Are D.C. landlords required to provide air conditioning?


No. However, if the apartment already has A/C, the landlord is responsible for maintaining it at a reasonable temperature, and having it inspected each year.


D.C. Code: Chapter 14-5 and Chapter 14:510

Jonathan Kuhl: spokesperson, D.C. Department of Consumer and Regulatory Affairs

Richard White: spokesperson, District of Columbia Housing Authority

Nicola Whiteman: Apartment and Office Building Association of Metropolitan Washington 


WUSA9 reported about a proposed bill that would require landlords in Montgomery County to provide air conditioning to tenants. 

RELATED: Montgomery Co. requires landlords provide heat in the winter, but not AC in the summer. This proposed bill could change that

We posted that story on our Facebook page, and we received numerous comments, like this one from Deborah Hodge: "This should be mandated here in the District also."

With D.C. hitting record temperatures, and heat indexes topping 100 degrees, we're verifying: Are landlords in D.C. required to provide air conditioning?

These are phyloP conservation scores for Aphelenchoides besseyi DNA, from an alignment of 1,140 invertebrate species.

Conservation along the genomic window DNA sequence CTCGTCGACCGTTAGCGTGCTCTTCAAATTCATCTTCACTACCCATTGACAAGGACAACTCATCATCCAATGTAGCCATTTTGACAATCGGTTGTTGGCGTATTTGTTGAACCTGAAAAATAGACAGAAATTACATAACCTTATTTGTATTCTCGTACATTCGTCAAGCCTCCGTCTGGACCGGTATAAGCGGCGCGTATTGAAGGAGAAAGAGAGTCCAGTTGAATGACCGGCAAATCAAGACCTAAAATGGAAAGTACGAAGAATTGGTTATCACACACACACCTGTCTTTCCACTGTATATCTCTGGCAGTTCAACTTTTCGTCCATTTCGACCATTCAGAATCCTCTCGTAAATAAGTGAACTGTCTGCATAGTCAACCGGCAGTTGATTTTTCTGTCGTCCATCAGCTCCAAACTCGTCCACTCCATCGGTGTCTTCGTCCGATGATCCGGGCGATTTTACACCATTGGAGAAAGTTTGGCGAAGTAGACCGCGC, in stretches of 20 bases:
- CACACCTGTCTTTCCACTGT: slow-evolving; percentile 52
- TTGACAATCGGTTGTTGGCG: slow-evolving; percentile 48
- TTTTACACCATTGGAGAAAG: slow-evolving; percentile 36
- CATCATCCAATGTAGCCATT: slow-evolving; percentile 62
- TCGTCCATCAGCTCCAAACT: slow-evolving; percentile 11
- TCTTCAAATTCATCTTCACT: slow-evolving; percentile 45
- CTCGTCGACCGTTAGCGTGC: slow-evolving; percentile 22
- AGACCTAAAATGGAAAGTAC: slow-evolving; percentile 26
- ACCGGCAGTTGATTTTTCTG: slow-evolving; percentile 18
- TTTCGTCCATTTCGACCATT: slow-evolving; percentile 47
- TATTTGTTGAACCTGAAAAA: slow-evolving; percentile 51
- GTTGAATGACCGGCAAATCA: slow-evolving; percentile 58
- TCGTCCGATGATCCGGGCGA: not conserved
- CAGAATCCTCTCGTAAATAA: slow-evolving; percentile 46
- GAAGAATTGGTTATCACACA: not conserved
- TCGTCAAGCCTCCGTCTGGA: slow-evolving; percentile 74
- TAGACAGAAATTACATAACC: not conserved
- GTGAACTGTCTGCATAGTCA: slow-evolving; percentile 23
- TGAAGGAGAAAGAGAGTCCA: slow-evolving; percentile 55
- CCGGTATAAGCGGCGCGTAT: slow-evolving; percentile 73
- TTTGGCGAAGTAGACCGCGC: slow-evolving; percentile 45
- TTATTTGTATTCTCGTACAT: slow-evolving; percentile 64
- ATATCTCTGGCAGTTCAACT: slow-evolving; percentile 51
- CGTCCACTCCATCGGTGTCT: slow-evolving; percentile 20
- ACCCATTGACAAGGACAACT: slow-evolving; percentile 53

Our researchers contacted D.C.'s Department of Consumer and Regulatory Affairs, and the Apartment and Office Building Association of Metropolitan Washington.

As it turns out, landlords are responsible for the basics, like providing heating, ventilation and lighting. They aren't responsible for providing air conditioning.

However, if an apartment already has an air conditioning unit, then the landlord is responsible for maintaining it in "good working condition," according to D.C. Housing Codes. Your indoor temperature must be at least 15 degrees cooler than the temperature outside.  

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The owner also must have the unit inspected each year, and submit that inspection to DCRA. If a landlord fails to maintain the unit, they face a fine of $519.

So we can Verify, no, your landlord isn't obligated to install A/C in your unit, but if one already exists, they must make sure it's in good working condition.

Our Verify researchers also checked in with D.C.'s Housing Authority. Richard White, a spokesperson there, confirmed that while the federal government (HUD) doesn't require air conditioning in public housing most of D.C.'s units have them.

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